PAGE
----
Quick linux tip for grepping for multiple words at the same time. Use the -e option for each pattern that you want to match. If you wanted to search for all files containing either *html* or *script*:
I recently had the chance to finish reading Eric Evans’ book ‘Domain-Driven Design’ and I figured I’d take some time to highlight some of the key concepts and takeaways from the material, both for the benefit of my future self and to also share my thoughts with the rest of the world. The overall flow […]
Oftentimes it’s necessary to write an application in which there are multiple threads that are mostly independent from one another, but require a sync up occasionally before proceeding. This is a great use case for a CyclicBarrier. It is called a Barrier because it prevents threads from proceeding, and it is called Cyclic because once […]
Java FutureTasks are a great means of offloading a computation so that you can worry about it later, but they can be tricky to use. In this post we’ll dive into a few examples to explain the utility of this java feature. A bit on Callable Before understanding a FutureTask, we must first understand a […]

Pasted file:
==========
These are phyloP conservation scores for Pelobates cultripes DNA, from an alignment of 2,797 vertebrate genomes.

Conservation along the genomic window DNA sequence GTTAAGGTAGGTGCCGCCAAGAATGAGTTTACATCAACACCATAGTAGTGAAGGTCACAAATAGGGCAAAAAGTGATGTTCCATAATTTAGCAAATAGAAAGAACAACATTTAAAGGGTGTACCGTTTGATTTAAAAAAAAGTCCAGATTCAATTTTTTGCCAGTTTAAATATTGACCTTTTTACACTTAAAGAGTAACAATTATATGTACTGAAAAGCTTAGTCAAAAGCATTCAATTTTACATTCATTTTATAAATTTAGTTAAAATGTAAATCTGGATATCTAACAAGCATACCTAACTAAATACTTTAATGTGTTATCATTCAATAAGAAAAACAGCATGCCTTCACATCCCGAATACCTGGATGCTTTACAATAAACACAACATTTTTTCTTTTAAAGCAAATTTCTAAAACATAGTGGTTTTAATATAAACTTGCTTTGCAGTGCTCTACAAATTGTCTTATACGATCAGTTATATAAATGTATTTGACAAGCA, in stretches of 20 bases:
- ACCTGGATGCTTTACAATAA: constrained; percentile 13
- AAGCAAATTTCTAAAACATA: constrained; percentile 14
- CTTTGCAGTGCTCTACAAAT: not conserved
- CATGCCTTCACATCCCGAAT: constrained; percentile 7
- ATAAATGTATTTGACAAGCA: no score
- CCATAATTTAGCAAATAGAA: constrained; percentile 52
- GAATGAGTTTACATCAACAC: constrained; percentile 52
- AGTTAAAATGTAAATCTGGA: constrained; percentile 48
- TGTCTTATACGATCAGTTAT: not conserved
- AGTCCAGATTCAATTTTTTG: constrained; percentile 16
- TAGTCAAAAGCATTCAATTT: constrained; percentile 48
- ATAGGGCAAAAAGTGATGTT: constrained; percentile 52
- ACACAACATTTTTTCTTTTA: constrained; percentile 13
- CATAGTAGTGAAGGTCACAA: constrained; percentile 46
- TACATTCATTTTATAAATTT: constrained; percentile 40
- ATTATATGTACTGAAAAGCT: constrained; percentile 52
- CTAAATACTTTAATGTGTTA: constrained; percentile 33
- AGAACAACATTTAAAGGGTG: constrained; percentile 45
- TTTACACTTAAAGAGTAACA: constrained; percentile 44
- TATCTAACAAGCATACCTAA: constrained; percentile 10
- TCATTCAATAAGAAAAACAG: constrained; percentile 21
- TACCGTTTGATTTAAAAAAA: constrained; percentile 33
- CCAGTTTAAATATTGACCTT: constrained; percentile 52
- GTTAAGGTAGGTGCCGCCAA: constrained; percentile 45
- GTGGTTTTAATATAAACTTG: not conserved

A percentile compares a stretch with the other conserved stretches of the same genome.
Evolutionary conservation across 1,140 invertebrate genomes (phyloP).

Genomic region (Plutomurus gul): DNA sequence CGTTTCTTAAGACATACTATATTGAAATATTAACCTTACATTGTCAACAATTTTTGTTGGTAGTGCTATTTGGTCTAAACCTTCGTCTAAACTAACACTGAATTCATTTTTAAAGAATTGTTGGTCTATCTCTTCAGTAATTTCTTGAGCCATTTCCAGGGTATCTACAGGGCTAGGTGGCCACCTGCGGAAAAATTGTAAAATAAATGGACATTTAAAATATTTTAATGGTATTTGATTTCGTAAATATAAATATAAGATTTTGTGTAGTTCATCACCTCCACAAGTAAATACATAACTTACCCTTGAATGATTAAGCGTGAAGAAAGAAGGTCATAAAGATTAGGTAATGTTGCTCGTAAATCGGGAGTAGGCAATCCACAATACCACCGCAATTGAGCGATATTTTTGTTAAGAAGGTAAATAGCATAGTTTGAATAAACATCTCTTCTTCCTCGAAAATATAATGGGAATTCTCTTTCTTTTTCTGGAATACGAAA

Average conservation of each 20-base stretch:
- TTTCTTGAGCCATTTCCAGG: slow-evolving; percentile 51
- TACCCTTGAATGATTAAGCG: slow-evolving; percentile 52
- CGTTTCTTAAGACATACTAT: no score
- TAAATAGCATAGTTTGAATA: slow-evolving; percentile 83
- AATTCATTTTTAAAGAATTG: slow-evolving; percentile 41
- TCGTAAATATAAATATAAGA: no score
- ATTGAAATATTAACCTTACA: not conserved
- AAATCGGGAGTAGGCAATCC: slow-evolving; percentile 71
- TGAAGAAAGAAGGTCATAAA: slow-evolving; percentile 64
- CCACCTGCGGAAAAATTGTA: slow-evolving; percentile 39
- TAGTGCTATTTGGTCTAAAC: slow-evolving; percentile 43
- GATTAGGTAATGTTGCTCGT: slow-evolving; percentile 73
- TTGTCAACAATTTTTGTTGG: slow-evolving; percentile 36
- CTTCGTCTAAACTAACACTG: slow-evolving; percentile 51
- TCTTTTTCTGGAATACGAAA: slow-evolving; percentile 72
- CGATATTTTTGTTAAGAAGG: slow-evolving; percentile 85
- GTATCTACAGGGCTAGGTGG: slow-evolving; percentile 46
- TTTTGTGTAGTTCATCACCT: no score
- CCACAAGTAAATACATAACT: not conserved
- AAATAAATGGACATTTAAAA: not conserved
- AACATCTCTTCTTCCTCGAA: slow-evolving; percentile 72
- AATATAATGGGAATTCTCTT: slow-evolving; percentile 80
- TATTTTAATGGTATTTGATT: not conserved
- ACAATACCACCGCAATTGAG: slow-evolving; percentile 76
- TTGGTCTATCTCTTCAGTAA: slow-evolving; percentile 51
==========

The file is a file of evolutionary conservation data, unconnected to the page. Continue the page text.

It’s been a while since I’ve posted in the blog but I’ll doing so more this year. It’s starts today with a brand new site layout.
The common ‘ls’ command will allow you to display the inode numbers associated with each file in the directory. All that’s needed is supplying the ‘-i’ option. It will display the inode number right next to the file.
It’s possible to run several commands in a sed one-liner. All you have to do is separate the instructions with a semicolon:
I’ve been spending a lot of time diving into the Scala programming language as well as the Play Framework. Along with some others, I’ll be authoring posts, tutorials and tips regarding these two projects at adurolucis.
Sed is often used to replace words in input, but did you know that you can replace a set of characters with another set of corresponding characters? This is accomplished by use of the ‘y’ command. It’s essentially the same as the ‘tr’ utility and works as follows: An example of replacing all uppercase vowels […]
If you are redirecting the output of ls to a file, it will output a single file per line. Use the -C option to have ls output its usual column format